No Catholic Priest for 100s of years?


#1

I had a Holy Cross Nun state in an RCIA class that the early church didn’t have any priests. She stated that priests weren’t around for hundreds of years.

Is this true? If not, please respond with references.

Thank you,

rmw82


#2

It seems to me that Bishops, Presbyters and Deacons are spelled out pretty well in scriptural referrences to the early church. Can’t quote the exact places off the top of my head…is it Acts or the Pauline Epistles?

I’m sure this will be handled post haste (couldn’t resist the pun) around here…


#3

I am pretty sure that priests are mentioned in Acts\James, Priest is a contraction of the word presbyter.

en.wikipedia.org/wiki/Presbyter

God Bless
Scylla


#4

The word “Presbyter” is where we developed the word “Priests”. So, yes, we had priests since the beginning, but the word, “priest”, took centuries to develope.

NotWorthy


#5

Paul discusses all three levels of the Catholic hierarchy. Since Paul didn’t speak English, he used the Greek for Priests (Presbyters), Bishops (Episcopoi) and Deacons.


#6

Romans 15:16

15 But I have written to you rather boldly in some respects to remind you, because of the grace given me by God 16 to be a minister of Christ Jesus to the Gentiles in performing the priestly service of the gospel of God, so that the offering up of the Gentiles may be acceptable, sanctified by the holy Spirit.

Or the Douay-Rheims translation:
*

16 That I should be the minister of Christ Jesus among the Gentiles; sanctifying the gospel of God, that the oblation of the Gentiles may be made acceptable and sanctified in the Holy Ghost.

Paul is offering a sacrifice (oblation, offering) to be sanctificed (consecrated) by the Holy Spirit. That sounds awfully like a priest offering the sacrifice of the Mass. This is the central priestly duty, and Paul does it. *


#7

**Scriptural references to priests:

**Acts, Chapter 14, verses 21-23

21 After they had proclaimed the good news to that city and made a considerable number of disciples, they returned to Lystra and to Iconium and to Antioch. 22 They strengthened the spirits of the disciples and exhorted them to persevere in the faith, saying, “It is necessary for us to undergo many hardships to enter the kingdom of God.” 23 They appointed presbyters [/font]5 for them in each church and, with prayer and fasting, commended them to the Lord in whom they had put their faith. Acts, Chapter 15, verses 1 and 2:

1 Some who had come down from Judea were instructing the brothers, “Unless you are circumcised according to the Mosaic practice, you cannot be saved.” [/font]2 2 Because there arose no little dissension and debate by Paul and Barnabas with them, it was decided that Paul, Barnabas, and some of the others should go up to Jerusalem to the apostles and presbyters about this question. Acts, Chapter 20, verses 17- 21:

17 From Miletus he had the presbyters of the church at Ephesus summoned. 18 When they came to him, he addressed them, "You know how I lived among you the whole time from the day I first came to the province of Asia. 19 I served the Lord with all humility and with the tears and trials that came to me because of the plots of the Jews, 20 and I did not at all shrink from telling you what was for your benefit, or from teaching you in public or in your homes. 21 I earnestly bore witness for both Jews and Greeks to repentance before God and to faith in our Lord Jesus. First Timothy, Chapter 5, verses 17-19:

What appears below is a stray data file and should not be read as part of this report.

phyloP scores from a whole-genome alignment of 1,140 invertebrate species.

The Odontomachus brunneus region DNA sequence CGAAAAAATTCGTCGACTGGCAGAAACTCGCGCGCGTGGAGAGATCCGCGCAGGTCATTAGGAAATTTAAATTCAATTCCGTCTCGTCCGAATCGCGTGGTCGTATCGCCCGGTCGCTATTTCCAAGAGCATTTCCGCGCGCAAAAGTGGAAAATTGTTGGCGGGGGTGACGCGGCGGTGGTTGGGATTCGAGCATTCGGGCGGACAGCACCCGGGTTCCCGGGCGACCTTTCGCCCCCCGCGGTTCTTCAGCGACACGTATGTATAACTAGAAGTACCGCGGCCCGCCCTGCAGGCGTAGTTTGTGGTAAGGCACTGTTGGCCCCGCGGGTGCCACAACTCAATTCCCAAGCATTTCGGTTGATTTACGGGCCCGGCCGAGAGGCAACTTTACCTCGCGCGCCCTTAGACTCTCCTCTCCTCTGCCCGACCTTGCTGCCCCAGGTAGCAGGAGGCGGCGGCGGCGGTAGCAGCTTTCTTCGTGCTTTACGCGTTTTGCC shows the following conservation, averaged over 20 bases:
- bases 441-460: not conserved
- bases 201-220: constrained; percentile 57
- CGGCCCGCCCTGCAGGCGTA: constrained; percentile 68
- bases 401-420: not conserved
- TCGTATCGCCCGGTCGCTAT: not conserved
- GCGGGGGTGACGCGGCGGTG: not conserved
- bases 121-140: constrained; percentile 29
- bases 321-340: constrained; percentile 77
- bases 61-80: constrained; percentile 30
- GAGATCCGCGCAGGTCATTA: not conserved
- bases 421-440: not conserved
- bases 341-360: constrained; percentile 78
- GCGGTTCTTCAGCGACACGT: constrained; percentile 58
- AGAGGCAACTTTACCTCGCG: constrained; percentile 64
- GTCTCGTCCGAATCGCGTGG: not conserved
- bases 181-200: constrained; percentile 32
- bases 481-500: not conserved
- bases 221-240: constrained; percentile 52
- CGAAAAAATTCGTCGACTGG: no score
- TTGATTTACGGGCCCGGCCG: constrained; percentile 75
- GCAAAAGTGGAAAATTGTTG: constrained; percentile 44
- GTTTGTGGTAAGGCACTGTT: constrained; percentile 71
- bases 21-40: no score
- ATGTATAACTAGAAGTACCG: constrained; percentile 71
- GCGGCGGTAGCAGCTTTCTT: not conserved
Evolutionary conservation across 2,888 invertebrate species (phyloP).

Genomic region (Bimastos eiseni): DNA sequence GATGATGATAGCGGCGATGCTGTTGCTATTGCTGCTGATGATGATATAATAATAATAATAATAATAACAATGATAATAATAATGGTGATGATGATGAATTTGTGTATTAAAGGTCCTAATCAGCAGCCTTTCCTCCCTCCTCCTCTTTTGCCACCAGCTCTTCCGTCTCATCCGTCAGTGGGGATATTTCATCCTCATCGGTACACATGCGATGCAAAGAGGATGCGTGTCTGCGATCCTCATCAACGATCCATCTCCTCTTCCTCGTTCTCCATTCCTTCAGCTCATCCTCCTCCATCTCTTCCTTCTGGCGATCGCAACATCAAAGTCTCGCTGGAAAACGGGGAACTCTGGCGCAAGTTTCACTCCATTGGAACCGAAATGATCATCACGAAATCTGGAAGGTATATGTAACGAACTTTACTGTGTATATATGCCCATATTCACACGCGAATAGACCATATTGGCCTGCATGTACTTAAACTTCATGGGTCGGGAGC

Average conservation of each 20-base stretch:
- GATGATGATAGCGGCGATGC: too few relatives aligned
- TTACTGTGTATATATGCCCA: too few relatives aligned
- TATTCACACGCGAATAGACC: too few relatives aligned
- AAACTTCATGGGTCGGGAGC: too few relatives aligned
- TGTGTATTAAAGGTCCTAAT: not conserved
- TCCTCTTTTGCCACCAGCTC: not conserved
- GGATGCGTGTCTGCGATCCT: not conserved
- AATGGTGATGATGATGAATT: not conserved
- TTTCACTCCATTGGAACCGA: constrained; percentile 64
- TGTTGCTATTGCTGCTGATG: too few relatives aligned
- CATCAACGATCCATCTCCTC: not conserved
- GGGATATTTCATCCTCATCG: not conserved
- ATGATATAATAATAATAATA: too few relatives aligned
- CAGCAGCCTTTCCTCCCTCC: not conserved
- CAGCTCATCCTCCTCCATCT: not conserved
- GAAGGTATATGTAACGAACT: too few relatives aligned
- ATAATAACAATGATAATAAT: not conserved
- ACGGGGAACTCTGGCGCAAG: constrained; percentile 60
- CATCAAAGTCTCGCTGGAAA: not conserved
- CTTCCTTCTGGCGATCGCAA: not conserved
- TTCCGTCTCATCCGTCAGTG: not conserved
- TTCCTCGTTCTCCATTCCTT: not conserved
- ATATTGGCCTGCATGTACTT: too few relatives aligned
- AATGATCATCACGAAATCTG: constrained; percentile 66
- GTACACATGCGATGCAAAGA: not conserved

17 Presbyters who preside well deserve double honor, especially those who toil in preaching and teaching. 18 For the scripture says, “You shall not muzzle an ox when it is threshing,” and, “A worker deserves his pay.” 19 Do not accept an accusation against a presbyter unless it is supported by two or three witnesses. **Epistle to Titus, Chapter 1, verses 5 and 6:5 For this reason I left you in Crete so that you might set right what remains to be done and appoint presbyters in every town, as I directed you, 6 on condition that a man be blameless, married only once, with believing children who are not accused of licentiousness or rebellious. ** First Epistle of Peter, Chapter 5, Verses 1 - 3: 1 So I exhort the presbyters among you, as a fellow presbyter and witness to the sufferings of Christ and one who has a share in the glory to be revealed. 2 Tend the flock of God in your midst, (overseeing) not by constraint but willingly, as God would have it, not for shameful profit but eagerly. 3 Do not lord it over those assigned to you, but be examples to the flock. **Second Epistle of John, Verses 1 and 2:**1 The Presbyter to the chosen Lady and to her children whom I love in truth–and not only I but also all who know the truth-- 2 because of the truth that dwells in us and will be with us forever. **Third Epistle of John, Verse 1:**1 The Presbyter to the beloved Gaius whom I love in truth. **Epistle of James, Chapter 5, Verses 14 and 15:**14 Is anyone among you sick? He should summon the presbyters of the church, and they should pray over him and anoint (him) with oil in the name of the Lord,

15 and the prayer of faith will save the sick person, and the Lord will raise him up. If he has committed any sins, he will be forgiven.


#8

Jesus established the Priesthood at the Last Supper, where has this nun been?


#9